Gosh, I don’t know how long ago. Ten years at least. I was watching the Food Network. I know it sounds silly but I was watching I forget who. Let’s say Paula Dean. She was selling a ham I think probably. This is before her whole scandal now that I think about it. But I thought that was the future of the music business. I know that sounds so strange, but I knew that record sales would start declining. And that musicians had to find a way to connect to their audiences directly. That we probably wouldn’t make money on records anymore. That it was probably going into finding other revenue streams. Granted not ham. But, you know. Whatever works for each artist.
So I started looking at direct to consumer. My first album was one called Lullabies that I did direct to consumer. I was able to sell a half million copies, which was insane with no distribution or the label. It was a really affordable record to make. It cost about $17,000. I produced it myself and did really well with it. I know that I’m not the only one to think this obviously. You can obviously in this day and age go and create your own imprint. I felt really great to have the help and support of other systems certainly. But I love that it’s a brand new world, and it’s a different way of making music now.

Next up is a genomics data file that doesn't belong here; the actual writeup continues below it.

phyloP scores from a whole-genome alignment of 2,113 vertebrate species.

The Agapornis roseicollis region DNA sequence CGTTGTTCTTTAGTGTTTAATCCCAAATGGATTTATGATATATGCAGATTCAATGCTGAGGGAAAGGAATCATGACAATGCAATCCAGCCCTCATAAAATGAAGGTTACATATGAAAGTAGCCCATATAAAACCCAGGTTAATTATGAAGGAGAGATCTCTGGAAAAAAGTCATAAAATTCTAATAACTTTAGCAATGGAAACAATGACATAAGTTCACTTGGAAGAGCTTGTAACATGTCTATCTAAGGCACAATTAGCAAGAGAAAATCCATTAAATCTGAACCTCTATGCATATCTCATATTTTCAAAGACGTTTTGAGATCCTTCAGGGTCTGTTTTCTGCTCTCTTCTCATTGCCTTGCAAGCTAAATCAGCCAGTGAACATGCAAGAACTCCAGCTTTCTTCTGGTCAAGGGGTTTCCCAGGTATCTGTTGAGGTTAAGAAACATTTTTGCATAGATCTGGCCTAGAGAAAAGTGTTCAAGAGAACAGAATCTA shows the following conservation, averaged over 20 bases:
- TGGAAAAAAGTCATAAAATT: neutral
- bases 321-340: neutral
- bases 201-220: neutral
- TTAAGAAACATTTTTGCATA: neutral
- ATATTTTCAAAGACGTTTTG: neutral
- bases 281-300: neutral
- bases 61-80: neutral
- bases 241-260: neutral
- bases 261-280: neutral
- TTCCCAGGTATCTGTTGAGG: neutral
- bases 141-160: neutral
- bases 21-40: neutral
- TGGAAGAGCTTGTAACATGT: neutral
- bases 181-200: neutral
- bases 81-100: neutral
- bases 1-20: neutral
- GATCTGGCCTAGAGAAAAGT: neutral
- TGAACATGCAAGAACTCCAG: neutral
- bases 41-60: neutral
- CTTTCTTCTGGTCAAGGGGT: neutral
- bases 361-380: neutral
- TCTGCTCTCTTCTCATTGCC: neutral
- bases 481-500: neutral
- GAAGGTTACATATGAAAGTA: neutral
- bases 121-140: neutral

It’s a new way of working and a new way of thinking. And it sound like you’ve adjusted so perfectly. To get the inspiration from the Food Network… Very relatable.
So silly [Laughs]!
You’ll drop the new album via Words Matter Media, too. Right?
Speaking of the record, does “No More Tears” give us a hint of what to expect sonically or are you working in a different sound?